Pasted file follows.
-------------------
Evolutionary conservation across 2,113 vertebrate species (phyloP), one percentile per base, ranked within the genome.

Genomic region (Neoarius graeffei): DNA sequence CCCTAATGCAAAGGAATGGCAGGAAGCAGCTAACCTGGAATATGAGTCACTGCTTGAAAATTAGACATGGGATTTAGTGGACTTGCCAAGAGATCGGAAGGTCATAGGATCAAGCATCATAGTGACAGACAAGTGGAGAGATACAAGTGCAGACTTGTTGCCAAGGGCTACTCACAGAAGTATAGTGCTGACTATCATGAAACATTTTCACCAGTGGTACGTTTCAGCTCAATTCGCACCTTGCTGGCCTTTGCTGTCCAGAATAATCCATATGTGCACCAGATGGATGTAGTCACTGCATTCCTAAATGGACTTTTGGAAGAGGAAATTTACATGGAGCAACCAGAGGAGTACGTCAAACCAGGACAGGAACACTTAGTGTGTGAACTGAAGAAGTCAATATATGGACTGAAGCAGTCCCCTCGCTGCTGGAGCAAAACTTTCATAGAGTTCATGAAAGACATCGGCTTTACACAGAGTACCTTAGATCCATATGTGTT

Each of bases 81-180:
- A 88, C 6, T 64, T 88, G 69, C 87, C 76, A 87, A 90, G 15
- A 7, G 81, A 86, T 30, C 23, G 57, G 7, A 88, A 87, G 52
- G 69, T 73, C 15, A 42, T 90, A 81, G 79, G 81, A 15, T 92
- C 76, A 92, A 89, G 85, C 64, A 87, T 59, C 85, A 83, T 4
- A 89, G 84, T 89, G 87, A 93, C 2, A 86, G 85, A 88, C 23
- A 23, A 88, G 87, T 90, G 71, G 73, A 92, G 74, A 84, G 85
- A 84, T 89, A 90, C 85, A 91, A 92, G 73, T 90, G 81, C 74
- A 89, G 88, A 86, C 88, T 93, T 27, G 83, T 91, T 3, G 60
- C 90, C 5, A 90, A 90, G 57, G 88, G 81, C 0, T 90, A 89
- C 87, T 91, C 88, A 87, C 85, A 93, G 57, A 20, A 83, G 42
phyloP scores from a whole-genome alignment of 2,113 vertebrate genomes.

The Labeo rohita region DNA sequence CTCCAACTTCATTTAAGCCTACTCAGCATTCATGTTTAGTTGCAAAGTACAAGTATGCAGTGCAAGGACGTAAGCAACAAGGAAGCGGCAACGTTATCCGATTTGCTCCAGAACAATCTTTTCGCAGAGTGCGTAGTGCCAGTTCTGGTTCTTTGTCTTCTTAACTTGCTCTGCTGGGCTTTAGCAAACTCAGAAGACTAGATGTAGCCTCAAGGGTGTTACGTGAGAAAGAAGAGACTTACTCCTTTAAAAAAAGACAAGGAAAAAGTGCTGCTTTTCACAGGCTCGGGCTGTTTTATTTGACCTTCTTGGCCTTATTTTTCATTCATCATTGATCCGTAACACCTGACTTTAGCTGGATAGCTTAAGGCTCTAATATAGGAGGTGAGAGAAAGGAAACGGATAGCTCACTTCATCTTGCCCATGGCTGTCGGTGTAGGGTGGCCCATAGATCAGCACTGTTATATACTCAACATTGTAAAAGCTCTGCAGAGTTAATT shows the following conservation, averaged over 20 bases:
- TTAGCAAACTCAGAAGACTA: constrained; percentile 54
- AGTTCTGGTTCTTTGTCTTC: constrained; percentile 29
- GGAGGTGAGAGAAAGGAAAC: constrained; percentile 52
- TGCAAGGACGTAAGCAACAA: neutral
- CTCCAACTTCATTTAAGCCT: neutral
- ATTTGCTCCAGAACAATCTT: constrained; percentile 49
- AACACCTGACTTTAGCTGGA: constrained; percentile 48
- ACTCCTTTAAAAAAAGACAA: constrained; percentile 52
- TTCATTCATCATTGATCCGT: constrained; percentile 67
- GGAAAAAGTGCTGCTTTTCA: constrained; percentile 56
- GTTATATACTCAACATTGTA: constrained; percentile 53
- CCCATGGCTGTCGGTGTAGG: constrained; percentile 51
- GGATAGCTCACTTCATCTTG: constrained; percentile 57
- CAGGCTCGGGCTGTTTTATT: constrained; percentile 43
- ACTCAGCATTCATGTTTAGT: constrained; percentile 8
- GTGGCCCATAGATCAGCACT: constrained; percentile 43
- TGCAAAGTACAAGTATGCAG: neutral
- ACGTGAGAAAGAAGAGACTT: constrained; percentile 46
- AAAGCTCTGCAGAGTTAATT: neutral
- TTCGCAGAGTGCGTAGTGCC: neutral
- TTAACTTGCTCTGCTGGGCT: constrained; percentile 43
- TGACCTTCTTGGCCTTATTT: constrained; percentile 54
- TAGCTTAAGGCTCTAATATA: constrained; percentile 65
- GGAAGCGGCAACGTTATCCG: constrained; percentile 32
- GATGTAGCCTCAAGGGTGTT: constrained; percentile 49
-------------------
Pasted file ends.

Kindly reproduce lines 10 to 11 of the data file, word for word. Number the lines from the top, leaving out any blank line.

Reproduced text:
- A 84, T 89, A 90, C 85, A 91, A 92, G 73, T 90, G 81, C 74
- A 89, G 88, A 86, C 88, T 93, T 27, G 83, T 91, T 3, G 60